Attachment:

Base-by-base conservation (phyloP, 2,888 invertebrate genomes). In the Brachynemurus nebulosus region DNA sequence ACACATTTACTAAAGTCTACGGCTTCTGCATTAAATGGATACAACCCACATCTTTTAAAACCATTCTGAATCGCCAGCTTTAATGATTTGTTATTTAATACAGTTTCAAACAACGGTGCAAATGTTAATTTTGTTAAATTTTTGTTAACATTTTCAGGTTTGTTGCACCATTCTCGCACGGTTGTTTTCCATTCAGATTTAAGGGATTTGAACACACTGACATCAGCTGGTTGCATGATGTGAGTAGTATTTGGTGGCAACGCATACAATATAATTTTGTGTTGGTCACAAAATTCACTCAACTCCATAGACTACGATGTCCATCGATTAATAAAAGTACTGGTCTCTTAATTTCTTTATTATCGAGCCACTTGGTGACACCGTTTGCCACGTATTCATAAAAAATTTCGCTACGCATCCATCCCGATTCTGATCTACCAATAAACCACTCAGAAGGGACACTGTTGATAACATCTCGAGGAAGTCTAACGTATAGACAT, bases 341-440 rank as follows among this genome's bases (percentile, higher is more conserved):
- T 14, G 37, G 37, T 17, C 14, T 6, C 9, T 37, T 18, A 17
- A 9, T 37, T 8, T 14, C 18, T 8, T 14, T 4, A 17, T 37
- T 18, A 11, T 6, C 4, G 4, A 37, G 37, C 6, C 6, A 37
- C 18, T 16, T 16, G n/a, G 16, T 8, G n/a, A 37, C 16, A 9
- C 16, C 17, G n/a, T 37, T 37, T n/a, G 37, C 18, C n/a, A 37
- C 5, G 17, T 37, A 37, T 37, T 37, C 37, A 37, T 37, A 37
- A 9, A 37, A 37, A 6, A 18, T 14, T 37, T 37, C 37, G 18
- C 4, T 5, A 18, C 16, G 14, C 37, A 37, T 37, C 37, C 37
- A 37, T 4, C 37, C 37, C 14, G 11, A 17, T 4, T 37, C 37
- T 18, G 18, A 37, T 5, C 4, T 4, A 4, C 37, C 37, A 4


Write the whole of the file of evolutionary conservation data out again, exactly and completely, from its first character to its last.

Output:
Base-by-base conservation (phyloP, 2,888 invertebrate genomes). In the Brachynemurus nebulosus region DNA sequence ACACATTTACTAAAGTCTACGGCTTCTGCATTAAATGGATACAACCCACATCTTTTAAAACCATTCTGAATCGCCAGCTTTAATGATTTGTTATTTAATACAGTTTCAAACAACGGTGCAAATGTTAATTTTGTTAAATTTTTGTTAACATTTTCAGGTTTGTTGCACCATTCTCGCACGGTTGTTTTCCATTCAGATTTAAGGGATTTGAACACACTGACATCAGCTGGTTGCATGATGTGAGTAGTATTTGGTGGCAACGCATACAATATAATTTTGTGTTGGTCACAAAATTCACTCAACTCCATAGACTACGATGTCCATCGATTAATAAAAGTACTGGTCTCTTAATTTCTTTATTATCGAGCCACTTGGTGACACCGTTTGCCACGTATTCATAAAAAATTTCGCTACGCATCCATCCCGATTCTGATCTACCAATAAACCACTCAGAAGGGACACTGTTGATAACATCTCGAGGAAGTCTAACGTATAGACAT, bases 341-440 rank as follows among this genome's bases (percentile, higher is more conserved):
- T 14, G 37, G 37, T 17, C 14, T 6, C 9, T 37, T 18, A 17
- A 9, T 37, T 8, T 14, C 18, T 8, T 14, T 4, A 17, T 37
- T 18, A 11, T 6, C 4, G 4, A 37, G 37, C 6, C 6, A 37
- C 18, T 16, T 16, G n/a, G 16, T 8, G n/a, A 37, C 16, A 9
- C 16, C 17, G n/a, T 37, T 37, T n/a, G 37, C 18, C n/a, A 37
- C 5, G 17, T 37, A 37, T 37, T 37, C 37, A 37, T 37, A 37
- A 9, A 37, A 37, A 6, A 18, T 14, T 37, T 37, C 37, G 18
- C 4, T 5, A 18, C 16, G 14, C 37, A 37, T 37, C 37, C 37
- A 37, T 4, C 37, C 37, C 14, G 11, A 17, T 4, T 37, C 37
- T 18, G 18, A 37, T 5, C 4, T 4, A 4, C 37, C 37, A 4